Home-based family child care is a popular, flexible, and convenient option, especially for low-income working parents. However, studies find that the quality of care in these settings is often is mediocre to poor.
Networks or organizations that offer ongoing support, training, and monitoring to low-income family child care providers have the potential to improve the quality of care offered to children and families. Yet little information existed regarding how support network programs affect the quality of family child care or what it is that networks do that increases quality of care in affiliated providers’ homes.
This study analyzed the impact of family child care support networks established by a range of independent organizations in Chicago to improve the quality of care. Led by Herr Research Center research scientist Juliet Bromer, the study examined the relationship between affiliation with a family child care support organization and quality of care that children received.
The study included 150 licensed family child care providers. To isolate the effect of network affiliation on quality of care, the study used a “matched-control” design. The study included a control group of unaffiliated providers who share a predetermined set of characteristics matched to network-affiliated providers. Network-affiliated providers were also compared to caregivers affiliated exclusively with voluntary provider associations.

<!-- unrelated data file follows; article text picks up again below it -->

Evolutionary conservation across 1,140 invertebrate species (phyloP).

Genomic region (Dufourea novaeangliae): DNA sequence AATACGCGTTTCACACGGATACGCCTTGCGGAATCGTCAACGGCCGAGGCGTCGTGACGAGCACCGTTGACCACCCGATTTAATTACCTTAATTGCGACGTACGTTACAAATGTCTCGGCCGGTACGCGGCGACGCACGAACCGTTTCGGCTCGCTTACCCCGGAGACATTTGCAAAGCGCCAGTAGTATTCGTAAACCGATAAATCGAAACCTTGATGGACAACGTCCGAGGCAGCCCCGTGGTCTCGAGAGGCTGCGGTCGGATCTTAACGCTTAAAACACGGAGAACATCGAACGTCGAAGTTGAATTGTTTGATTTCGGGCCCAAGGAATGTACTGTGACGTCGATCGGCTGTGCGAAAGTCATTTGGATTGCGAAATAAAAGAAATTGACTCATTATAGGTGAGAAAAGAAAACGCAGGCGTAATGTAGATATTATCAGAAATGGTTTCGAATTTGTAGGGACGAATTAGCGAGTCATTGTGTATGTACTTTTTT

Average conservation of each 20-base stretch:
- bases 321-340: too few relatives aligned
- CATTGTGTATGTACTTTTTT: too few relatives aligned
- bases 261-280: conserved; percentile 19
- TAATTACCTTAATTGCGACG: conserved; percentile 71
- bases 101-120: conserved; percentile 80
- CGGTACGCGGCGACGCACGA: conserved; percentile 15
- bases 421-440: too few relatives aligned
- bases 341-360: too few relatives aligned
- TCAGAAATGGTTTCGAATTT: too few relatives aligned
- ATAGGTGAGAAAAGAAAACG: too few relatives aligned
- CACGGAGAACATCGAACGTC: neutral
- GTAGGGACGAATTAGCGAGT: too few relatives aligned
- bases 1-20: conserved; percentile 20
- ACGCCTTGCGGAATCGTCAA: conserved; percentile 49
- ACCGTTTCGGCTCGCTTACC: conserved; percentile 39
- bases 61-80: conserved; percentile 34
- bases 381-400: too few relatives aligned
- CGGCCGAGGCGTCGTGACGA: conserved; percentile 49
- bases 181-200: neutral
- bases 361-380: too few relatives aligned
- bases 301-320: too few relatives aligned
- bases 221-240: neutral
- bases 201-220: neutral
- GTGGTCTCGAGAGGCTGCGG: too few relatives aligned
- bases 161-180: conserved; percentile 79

The study used in-person interviews with network and association staff and telephone surveys with family child care providers to learn about network-generated support services, education, training and oversight. To measure quality of care in family child care homes, trained observers visited providers’ homes, using the Harms-Clifford Family Day Care Rating Scale (FDCRS) and the Arnett Caregiver Interaction Scale (CIS).
This study was funded by the John D. and Catherine T. MacArthur Foundation and conducted under the guidance and support of the Local Initiatives Support Corporation (LISC), which focuses on comprehensive community development. The University of Chicago Survey Lab collected and analyzed data for this study.